CHAPEL HILL, N.C. -- The NCAA has charged North Carolina with five violations, including failing to sufficiently monitor its academic support program for athletes, in its long-running fraud scandal.
The governing body added the failure-to-monitor charge in its latest Notice of Allegations that UNC released Monday. The NOA also included a women's basketball adviser tied to improper assistance on research papers.
The document used to specify violations is similar to a version sent last May in the multiyear case, containing lack of institutional control among five potentially top-level charges.
"This is maybe the most complicated and involved case in history -- certainly in our history," UNC athletic director Bubba Cunningham said. "There has been a lot of reporting, multiple investigations and the NCAA is now completing their work by issuing the amended notice. It's voluminous in nature and it's also over a period of time so I think the volume and the time is why it has lasted this long."
But the NCAA removed a charge of school athletes receiving improper benefits through access to problem courses in the formerly named African and Afro-American Studies (AFAM) department between 2002 and 2011.
Cunningham was asked if he knew why the change in the amended version:
"That is a question for the NCAA I have to deal with the five that we have. As I said, we've exchanged a lot of information back and forth and they make determinations if a by-law has been violated. I'm working with these five that I have in front of me."
UNC has 90 days to respond, jump-starting a case stalled since August.
Cunningham hinted that the university would probably take the full time extended.
"We have 90 days as does everyone else in the amended notice," he said. "I would think that the 90 days would be a good time frame to use for a response."
NCAA spokeswoman Emily James declined to comment on pending or potential investigations in an email Monday.
The school's academic case centers on independent study-style AFAM courses misidentified as lecture courses that required no class time and one or two research papers. Run largely by an office administrator -- not a faculty member -- the courses featured GPA-boosting grades and significant athlete enrollments across numerous sports, while poor oversight throughout the university allowed them to run unchecked for years.
A 2014 investigation by former U.S. Justice Department official Kenneth Wainstein estimated more than 3,100 students were affected between 1993 and 2011, with athletes making up roughly half the enrollments in problem African and Afro-American Studies courses.
Cunningham had said previously that the school hoped for a spring resolution in the academic case, an offshoot of a 2010 probe into the football program. But the arrival of the new notice is just a step in a process with months still ahead.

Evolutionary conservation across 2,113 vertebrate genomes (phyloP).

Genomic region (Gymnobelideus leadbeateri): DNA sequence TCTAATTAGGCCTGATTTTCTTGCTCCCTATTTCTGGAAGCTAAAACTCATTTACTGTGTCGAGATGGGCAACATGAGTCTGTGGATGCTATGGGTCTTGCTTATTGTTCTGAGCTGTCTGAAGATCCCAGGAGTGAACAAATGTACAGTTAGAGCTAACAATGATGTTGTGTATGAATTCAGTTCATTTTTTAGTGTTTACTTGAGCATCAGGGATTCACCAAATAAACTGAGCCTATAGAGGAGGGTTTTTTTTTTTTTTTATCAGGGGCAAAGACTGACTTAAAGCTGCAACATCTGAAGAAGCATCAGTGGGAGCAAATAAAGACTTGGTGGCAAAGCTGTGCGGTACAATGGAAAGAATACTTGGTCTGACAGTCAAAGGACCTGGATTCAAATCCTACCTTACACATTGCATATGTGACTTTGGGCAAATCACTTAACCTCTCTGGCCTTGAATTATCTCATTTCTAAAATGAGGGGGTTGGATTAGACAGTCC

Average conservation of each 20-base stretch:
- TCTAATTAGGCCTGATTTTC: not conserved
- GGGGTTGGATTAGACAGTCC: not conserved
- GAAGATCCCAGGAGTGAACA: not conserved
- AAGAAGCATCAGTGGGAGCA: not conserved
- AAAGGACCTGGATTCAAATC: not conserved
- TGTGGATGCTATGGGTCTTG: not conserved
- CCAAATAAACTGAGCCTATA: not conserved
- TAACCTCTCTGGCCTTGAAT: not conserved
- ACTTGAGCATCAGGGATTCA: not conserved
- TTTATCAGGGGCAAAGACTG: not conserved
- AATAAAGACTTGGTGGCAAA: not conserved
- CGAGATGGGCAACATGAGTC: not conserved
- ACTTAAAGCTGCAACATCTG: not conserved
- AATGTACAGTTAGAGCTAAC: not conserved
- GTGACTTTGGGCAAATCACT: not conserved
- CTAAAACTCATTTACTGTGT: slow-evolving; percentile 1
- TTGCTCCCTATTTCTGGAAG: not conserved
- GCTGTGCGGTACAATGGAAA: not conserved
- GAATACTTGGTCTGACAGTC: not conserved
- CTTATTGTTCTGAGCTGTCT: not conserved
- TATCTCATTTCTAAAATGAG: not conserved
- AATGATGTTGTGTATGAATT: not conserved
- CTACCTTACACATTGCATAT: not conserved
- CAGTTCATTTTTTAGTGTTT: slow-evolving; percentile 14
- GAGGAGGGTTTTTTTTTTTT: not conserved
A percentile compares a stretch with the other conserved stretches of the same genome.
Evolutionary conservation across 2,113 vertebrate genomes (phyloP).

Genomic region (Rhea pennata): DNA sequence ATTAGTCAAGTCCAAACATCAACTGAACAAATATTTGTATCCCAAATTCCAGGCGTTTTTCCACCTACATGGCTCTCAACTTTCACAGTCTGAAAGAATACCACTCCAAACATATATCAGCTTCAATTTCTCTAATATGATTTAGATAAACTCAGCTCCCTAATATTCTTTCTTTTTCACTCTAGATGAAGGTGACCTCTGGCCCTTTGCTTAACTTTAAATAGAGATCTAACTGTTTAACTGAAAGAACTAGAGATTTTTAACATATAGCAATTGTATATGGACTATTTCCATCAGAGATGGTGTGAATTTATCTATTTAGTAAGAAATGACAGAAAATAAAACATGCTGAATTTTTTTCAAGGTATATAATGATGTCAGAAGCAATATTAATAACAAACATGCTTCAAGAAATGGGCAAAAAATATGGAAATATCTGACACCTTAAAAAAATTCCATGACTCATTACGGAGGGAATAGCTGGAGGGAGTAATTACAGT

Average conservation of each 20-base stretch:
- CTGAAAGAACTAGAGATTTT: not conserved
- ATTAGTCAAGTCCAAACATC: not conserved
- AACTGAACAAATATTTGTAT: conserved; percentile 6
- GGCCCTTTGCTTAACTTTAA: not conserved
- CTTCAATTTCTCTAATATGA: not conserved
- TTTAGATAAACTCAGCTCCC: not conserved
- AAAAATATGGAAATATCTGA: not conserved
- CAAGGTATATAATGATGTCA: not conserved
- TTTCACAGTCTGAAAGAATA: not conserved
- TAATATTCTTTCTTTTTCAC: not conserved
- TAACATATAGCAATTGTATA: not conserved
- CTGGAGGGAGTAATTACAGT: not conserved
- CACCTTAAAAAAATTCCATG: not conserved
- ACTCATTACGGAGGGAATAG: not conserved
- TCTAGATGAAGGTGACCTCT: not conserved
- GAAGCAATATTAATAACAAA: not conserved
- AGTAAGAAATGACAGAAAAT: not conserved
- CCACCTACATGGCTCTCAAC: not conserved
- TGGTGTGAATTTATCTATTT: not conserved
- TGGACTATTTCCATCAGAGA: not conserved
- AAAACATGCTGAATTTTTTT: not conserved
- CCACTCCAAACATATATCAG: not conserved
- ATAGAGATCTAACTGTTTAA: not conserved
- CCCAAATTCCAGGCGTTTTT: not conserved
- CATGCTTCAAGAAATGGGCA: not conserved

UNC again has 90 days to respond -- which is often the point when schools self-impose penalties if they choose to do so -- then the enforcement staff would have 60 days to respond to UNC's filing. That would ultimately lead to a hearing with the infractions committee and a ruling that could come weeks to months afterward.
In the original football case, the NCAA issued sanctions in March 2012 roughly nine months after an NOA arrived. A similar timeline would carry this case through January, approaching seven years since NCAA investigators first arrived on campus.
The NCAA's first Notice of Allegations treated issues surrounding the courses as improper benefits, limiting the focus to between 2002 and 2011. It charged that the women's basketball adviser provided improper help on assignments. No coaches were cited, but the institutional-control charge mentioned counselors using the courses to help keep at-risk athletes eligible "particularly" in football, men's basketball and women's basketball.
That mention didn't appear in the new Notice of Allegations.
Speaking at the NCAA tournament's Final Four about the chances that North Carolina gets hit by NCAA sanctions, men's basketball coach Roy Williams told ESPN he would be speculating, but "I don't think we're going to get hit in any way at all. Hard to penalize somebody when you have no allegations against them.''
UNC was near its response deadline in August before reporting additional improper assistance from the women's basketball adviser and possible recruiting violations in men's soccer.
The case also led to trouble for UNC with its accreditation agency, which put the school on a year of probation last June. There have also been three lawsuits filed by ex-UNC athletes, two of which are in pending in federal court.
Information from ESPN's C.L. Brown contributed to this report